See the LSM 2004 Cliki page for details.
Here it is: Lambda the Ultimate - The Next Generation.
I liked the post about Minsky's peculiarly iterative strategy for writing programs.
Dan Knapp is heavily editing/rewriting the OpenMCL documentation, and has finished the first draft.
I've changed wording where it took too much knowledge for granted, which usually happened because it was presuming the reader had just gone through all the preceding descriptions in order. I wrote one-sentence abstracts for every function and variable, which appear in the listing of that section. I changed the formatting of the syntax summaries, and made the wording, particularly that of the parameter descriptions, conform to some style rules which I really should write down.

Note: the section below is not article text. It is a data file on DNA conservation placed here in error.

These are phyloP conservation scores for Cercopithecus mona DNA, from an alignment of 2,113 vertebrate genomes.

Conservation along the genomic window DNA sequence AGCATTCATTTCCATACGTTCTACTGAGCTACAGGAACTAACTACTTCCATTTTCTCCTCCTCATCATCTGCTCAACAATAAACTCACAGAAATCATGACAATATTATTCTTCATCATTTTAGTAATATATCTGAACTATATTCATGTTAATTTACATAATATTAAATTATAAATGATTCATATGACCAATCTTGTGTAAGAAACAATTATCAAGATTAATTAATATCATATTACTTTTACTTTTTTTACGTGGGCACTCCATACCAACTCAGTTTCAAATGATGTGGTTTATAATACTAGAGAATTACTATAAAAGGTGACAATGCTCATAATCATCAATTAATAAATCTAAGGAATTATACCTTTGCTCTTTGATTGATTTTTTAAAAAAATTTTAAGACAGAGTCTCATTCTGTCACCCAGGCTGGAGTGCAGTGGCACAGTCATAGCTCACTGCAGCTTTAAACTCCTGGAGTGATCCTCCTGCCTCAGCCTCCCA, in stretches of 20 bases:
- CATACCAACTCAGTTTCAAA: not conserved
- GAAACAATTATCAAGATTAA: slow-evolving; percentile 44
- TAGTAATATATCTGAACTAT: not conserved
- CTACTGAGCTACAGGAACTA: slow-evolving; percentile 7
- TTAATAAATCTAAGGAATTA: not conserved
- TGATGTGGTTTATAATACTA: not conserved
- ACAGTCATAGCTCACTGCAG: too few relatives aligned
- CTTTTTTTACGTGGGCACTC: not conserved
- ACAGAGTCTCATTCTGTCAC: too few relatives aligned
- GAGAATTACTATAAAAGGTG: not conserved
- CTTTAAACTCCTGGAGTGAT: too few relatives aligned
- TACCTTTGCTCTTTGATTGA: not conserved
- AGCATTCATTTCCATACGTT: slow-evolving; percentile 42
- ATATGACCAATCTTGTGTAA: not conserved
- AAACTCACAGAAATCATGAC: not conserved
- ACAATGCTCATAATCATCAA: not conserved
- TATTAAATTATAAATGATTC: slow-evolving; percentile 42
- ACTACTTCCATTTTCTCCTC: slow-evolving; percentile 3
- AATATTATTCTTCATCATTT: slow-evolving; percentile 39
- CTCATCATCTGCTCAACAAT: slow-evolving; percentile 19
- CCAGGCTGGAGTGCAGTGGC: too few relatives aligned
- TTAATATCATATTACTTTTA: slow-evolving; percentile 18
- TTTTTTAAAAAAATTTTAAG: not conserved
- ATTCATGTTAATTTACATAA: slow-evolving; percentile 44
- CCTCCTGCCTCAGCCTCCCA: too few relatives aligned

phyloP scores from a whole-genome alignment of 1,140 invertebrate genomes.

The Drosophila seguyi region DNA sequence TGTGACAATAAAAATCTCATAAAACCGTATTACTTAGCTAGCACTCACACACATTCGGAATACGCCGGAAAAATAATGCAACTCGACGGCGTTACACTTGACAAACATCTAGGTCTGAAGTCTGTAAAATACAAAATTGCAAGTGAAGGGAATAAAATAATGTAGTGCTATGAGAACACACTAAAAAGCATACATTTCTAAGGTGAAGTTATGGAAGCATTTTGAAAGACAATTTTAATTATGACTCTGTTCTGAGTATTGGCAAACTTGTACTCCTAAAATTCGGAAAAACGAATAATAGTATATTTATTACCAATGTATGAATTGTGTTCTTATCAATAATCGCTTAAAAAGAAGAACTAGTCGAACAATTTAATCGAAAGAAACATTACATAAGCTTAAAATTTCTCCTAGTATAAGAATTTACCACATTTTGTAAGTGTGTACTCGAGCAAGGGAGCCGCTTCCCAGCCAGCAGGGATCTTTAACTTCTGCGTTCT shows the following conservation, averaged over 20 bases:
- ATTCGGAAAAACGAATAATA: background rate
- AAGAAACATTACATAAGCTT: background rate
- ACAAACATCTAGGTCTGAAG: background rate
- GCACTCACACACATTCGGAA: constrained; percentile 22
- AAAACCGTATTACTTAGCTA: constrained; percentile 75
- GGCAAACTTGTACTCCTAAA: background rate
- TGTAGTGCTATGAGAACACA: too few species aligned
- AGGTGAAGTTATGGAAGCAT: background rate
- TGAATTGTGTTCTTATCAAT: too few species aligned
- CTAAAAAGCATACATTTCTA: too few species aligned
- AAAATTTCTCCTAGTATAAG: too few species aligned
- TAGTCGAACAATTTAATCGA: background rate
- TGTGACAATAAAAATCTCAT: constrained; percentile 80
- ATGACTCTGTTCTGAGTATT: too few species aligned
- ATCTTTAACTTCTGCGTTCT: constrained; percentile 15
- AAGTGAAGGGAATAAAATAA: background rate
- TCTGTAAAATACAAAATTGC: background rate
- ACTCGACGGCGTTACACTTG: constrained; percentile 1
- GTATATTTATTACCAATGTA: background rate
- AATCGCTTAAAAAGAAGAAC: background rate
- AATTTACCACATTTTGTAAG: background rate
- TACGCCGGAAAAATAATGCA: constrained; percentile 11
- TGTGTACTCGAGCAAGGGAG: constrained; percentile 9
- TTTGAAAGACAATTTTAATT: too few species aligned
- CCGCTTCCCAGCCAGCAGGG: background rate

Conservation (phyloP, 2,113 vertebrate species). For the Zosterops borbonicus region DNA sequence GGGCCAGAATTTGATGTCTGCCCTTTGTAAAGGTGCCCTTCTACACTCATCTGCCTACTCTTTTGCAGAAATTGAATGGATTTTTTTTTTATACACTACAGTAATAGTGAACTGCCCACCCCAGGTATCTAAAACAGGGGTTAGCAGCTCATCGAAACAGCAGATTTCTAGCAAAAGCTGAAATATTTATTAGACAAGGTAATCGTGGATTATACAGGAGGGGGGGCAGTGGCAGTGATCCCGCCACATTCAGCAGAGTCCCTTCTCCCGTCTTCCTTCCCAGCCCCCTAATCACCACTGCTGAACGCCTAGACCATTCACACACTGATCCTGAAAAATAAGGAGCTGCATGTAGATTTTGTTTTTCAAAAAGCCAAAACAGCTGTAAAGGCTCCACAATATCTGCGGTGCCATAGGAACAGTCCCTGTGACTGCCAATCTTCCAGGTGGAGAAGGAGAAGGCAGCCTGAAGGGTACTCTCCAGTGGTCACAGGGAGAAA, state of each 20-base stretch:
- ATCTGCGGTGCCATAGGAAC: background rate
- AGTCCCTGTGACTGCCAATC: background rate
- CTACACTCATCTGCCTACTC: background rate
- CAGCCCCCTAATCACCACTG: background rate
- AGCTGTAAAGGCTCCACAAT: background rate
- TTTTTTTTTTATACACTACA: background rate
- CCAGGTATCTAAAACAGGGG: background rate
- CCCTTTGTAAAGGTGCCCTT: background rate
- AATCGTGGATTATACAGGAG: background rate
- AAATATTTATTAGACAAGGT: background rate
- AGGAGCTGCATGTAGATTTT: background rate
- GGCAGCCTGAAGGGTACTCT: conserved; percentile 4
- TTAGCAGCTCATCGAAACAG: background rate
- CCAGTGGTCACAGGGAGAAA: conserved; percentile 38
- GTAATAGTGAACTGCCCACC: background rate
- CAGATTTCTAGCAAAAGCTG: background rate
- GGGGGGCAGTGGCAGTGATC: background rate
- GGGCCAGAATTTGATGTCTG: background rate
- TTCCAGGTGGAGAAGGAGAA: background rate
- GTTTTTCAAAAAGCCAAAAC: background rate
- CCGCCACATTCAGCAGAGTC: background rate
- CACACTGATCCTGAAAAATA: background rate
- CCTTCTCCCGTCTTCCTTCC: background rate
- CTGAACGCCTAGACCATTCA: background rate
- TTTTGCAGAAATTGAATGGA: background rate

I added extensive hyperlinks and cross-references, and applied formatting to function and variable names which appear in the body text. I eliminated footnotes, because they break flow (call it a personal preference); they are either integrated into the text, or moved into a separate notes section at the bottom of the page, depending on their relevance.
Raymond de Lacaze has resigned as the president of the Association of Lisp Users, so the ALU is looking for a brave replacement, someone with an interest in bureaucracy and a lot of patience. Note that they're accepting nominations only until June 30, i.e. 9 days from now.
I quote their entire email below. Note that neither news of Raymond's resignation nor anything about the nomination, nor even anything about the recent ALU questionnaire appears on the ALU website. Actually, no information regarding any of this appears on either one of their websites, one of which is an easy-to-edit wiki. Weird.
Subject: President ALU -- request for nominations
-*-Our apologies if you receive this message more than once-*-